My name is Franklin. I was born in July 24th, 1993. A few months after I started life in this world, my biological father walked away on my mother and me. A few years later my mother was engaged in a common-law relationship, which was hard for me. My stepfather had four children of his own and of course, treated me differently. I would sometimes cry and wonder why my father had abandoned me like an unwanted puppy.
In 2006, I was in 7th grade. My dream was to become someone important in life and I knew that it would only be possible if I could continue my education.
After graduating primary school, I did not expect what happened next; my mom and stepdad abandoned me.
Dodging a Holiday in a Remote Mexican Town
The night before Thanksgiving, while most of my acquaintances were setting tables or stuffing turkeys, I was in a lonesome town in Mexico, watching a salamander eat mosquitoes on a greasy kitchen wall. It was a hungry thing and went about devouring its prey with whip-quick lashes of an energetic tongue. Though I had chosen to avoid the feast day in the north, I didn’t mind the little lizard’s gluttony. Its meal, after all, was untroubled by the usual distractions: by football on TV or, moreover, the familiar family dramas. Despite — or perhaps because of — its enforced veneer of bliss, the month between the Macy’s parade and the Times Square ball drop can often inspire an unseasonable longing to escape.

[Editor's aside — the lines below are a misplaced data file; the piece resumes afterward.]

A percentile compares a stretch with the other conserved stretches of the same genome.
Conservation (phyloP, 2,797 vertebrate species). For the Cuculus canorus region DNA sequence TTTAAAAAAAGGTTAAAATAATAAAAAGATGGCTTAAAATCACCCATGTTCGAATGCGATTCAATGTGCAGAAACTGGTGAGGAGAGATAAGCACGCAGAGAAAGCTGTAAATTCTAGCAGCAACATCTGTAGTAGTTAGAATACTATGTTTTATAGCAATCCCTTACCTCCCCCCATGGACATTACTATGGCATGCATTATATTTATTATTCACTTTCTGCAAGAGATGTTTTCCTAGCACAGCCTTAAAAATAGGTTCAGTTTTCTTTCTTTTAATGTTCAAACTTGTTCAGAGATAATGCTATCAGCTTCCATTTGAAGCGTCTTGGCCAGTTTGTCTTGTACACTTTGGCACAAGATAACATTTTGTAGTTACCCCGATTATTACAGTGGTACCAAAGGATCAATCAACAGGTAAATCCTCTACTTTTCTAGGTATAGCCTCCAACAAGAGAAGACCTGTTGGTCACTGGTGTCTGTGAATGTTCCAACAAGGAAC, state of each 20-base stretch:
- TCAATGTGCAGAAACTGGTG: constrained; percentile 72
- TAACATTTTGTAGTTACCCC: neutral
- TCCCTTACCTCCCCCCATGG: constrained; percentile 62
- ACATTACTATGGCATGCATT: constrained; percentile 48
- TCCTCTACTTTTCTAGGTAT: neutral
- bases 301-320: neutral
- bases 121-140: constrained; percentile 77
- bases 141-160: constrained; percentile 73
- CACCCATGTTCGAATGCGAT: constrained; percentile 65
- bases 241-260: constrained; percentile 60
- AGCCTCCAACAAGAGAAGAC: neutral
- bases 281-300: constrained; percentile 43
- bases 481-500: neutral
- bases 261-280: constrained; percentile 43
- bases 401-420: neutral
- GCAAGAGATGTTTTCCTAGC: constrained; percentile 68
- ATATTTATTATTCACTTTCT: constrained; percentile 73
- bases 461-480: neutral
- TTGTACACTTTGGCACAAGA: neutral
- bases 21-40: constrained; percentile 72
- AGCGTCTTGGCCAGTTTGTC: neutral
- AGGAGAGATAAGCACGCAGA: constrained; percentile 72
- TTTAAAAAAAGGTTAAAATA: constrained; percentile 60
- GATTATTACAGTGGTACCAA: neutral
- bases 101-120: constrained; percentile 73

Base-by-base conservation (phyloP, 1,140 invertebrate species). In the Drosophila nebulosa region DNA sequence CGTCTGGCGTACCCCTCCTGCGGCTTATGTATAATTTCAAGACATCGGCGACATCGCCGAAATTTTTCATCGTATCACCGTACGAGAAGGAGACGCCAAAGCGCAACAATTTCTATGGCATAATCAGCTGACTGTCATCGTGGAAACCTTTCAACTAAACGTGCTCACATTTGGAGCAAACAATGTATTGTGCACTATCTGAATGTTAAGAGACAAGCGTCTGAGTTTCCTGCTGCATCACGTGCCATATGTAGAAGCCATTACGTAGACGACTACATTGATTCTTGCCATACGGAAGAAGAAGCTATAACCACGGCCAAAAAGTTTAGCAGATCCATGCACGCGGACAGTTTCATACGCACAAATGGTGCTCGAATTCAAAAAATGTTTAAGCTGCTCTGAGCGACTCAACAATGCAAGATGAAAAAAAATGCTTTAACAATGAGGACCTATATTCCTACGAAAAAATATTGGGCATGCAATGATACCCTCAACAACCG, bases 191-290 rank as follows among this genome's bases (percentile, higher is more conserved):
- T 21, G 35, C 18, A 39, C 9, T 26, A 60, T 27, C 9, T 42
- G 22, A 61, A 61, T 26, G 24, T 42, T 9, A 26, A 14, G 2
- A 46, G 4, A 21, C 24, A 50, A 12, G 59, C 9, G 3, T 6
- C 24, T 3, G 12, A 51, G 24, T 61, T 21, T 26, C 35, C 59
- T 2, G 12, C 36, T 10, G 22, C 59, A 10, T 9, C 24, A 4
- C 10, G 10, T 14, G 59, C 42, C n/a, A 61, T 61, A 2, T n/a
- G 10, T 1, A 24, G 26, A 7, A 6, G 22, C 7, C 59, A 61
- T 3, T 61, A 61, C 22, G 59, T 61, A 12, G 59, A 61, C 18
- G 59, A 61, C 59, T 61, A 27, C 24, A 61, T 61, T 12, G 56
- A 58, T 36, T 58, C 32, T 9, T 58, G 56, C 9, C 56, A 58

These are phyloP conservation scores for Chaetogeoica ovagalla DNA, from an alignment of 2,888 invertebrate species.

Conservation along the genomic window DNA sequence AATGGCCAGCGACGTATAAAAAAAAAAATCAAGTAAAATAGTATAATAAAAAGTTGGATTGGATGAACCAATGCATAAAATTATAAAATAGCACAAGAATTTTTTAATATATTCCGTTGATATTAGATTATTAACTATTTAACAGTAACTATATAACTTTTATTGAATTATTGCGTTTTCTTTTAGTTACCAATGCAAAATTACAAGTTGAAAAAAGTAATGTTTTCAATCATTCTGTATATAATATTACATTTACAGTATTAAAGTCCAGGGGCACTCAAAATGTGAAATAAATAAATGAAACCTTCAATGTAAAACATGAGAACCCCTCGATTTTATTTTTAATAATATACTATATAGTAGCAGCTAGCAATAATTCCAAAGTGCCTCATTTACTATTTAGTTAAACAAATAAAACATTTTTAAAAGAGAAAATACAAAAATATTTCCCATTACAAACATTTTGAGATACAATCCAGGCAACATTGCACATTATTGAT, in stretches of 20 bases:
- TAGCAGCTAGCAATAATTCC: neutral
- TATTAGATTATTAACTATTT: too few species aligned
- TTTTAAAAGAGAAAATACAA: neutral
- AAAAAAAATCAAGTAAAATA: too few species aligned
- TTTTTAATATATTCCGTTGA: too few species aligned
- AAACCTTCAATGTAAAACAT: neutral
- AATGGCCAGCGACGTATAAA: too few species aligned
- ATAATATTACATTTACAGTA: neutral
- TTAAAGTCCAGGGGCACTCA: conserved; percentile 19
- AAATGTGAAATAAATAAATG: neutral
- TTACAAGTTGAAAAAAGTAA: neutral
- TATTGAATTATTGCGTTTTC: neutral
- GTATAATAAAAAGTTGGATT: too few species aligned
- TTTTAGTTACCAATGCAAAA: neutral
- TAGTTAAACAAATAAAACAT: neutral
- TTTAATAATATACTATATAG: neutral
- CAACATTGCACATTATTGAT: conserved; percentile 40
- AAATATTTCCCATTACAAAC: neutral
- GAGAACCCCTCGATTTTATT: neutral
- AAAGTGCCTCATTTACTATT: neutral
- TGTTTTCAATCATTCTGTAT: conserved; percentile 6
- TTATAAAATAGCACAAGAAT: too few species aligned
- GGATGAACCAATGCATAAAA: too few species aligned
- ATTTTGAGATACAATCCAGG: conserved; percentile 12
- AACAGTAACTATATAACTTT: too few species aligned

The place that I’d escaped to — Xcalak, a seaside town at the bottom of the Yucatán Peninsula — is one of those remote locations, like Key West or Gibraltar, whose inaccessibility is the essence of its charm. I had come for the holiday to evade the conventions of overeating and bickering with kin — to experience an admittedly transparent feeling of without-ness. Xcalak (pronounced ESH-cah-lahk) is a fishing village defined by what it lacks. Its few hundred residents largely live without electric power or modern indoor plumbing. There are solar panels and rain-catchment basins, but there aren’t any banks or A.T.M.s. You can’t use your credit card, and forget about your cellphone. The nearest place to refuel your car is an isolated Pemex station 30 miles away.
Edmonton man to search for missing father in Belize
An Edmonton man says he is flying to Belize early Saturday morning to search for his father, a missionary he believes was abducted on Christmas Day.